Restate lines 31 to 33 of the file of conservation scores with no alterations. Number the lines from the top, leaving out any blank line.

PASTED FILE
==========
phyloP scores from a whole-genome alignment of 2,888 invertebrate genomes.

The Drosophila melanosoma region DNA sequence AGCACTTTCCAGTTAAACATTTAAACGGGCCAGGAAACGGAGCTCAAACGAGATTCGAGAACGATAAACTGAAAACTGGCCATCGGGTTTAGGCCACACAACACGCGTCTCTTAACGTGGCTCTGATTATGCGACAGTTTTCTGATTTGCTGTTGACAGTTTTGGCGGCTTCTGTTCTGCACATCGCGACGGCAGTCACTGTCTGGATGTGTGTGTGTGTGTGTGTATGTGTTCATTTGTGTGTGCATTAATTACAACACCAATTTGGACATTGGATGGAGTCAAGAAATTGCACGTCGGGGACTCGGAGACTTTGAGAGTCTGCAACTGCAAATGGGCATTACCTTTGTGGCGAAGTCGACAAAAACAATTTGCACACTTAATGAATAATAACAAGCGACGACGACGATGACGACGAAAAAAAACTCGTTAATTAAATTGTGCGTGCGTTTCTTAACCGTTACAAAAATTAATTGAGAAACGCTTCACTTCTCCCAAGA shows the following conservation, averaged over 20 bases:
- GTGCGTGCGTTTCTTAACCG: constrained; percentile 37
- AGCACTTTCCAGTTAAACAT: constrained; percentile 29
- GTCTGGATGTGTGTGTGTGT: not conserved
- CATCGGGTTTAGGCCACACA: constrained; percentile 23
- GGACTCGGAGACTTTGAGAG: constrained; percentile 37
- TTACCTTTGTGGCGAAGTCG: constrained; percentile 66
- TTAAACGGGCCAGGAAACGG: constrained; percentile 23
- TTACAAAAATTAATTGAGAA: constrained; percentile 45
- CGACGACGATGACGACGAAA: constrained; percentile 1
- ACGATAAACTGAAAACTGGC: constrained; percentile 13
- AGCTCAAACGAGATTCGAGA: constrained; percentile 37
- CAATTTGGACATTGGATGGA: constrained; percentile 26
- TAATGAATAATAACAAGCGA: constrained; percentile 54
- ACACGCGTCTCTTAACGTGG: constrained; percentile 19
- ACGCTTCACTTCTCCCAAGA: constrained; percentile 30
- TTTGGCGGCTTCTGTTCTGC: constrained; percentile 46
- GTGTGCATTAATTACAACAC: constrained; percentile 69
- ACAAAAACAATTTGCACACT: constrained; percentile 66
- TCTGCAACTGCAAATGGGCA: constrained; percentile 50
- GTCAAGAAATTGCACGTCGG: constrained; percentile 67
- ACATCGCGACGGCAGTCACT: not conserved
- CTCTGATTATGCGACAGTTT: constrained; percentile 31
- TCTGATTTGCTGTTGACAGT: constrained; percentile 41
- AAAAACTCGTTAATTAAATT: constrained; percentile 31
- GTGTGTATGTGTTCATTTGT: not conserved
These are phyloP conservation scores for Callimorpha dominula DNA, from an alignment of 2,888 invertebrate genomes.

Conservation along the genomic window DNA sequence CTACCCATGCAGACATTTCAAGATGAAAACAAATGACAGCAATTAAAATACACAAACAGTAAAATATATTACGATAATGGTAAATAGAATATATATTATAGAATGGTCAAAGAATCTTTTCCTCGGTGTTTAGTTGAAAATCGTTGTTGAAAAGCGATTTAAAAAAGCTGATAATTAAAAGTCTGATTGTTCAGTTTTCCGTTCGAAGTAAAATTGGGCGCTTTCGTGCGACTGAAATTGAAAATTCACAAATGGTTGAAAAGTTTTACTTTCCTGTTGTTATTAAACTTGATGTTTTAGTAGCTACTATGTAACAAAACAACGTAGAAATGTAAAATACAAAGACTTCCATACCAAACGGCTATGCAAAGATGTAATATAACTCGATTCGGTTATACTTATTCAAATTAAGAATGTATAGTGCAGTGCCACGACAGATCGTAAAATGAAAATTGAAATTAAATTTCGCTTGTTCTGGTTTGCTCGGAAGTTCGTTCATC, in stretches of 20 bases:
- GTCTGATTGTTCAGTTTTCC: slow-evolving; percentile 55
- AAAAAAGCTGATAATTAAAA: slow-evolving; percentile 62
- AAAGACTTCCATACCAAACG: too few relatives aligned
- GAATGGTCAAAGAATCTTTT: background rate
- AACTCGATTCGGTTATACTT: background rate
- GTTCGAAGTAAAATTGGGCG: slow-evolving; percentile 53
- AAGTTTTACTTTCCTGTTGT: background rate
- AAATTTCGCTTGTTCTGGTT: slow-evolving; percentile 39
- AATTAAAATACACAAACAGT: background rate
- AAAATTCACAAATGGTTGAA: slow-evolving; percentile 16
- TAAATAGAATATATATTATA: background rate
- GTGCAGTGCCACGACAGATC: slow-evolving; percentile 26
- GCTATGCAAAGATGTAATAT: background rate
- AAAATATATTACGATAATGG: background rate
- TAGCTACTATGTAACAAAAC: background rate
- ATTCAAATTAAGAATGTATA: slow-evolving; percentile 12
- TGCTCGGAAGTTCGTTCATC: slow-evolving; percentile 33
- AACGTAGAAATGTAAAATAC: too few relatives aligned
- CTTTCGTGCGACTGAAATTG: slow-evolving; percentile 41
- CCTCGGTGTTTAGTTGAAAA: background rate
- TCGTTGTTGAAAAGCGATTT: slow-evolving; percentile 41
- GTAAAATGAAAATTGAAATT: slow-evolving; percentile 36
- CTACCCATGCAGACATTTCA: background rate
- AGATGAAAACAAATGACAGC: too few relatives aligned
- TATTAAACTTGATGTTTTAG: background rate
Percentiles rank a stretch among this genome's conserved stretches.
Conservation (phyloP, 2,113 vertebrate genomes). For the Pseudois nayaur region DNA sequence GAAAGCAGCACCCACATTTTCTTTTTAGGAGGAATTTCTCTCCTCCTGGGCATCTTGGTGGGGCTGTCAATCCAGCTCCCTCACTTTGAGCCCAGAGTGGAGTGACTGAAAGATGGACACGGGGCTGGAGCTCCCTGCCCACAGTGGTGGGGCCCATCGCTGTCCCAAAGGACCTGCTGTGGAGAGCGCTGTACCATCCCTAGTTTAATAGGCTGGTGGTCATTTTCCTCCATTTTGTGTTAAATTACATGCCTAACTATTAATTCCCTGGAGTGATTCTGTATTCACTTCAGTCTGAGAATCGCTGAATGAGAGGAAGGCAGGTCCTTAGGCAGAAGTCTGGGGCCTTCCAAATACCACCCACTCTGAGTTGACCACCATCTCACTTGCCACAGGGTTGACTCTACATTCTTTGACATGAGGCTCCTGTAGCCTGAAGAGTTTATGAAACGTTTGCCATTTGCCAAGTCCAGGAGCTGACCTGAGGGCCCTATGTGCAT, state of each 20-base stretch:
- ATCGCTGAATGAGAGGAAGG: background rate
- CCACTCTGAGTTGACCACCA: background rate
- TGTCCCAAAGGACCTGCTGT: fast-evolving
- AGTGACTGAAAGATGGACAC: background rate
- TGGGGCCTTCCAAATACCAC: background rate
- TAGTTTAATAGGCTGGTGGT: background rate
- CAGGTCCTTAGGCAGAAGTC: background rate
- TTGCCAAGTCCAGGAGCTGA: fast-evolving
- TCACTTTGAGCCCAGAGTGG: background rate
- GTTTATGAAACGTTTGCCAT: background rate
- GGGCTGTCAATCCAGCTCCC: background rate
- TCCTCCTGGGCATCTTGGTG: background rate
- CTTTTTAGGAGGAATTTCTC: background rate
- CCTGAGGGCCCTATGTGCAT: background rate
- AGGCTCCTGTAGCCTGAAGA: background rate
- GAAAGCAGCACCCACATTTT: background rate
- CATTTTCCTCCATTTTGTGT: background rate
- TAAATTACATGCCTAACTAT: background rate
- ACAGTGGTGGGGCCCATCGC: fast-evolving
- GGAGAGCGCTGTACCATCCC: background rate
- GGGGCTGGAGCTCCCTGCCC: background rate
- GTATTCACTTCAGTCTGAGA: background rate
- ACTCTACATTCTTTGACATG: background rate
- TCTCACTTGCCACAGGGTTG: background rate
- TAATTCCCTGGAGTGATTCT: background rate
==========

- AAAAAAGCTGATAATTAAAA: slow-evolving; percentile 62
- AAAGACTTCCATACCAAACG: too few relatives aligned
- GAATGGTCAAAGAATCTTTT: background rate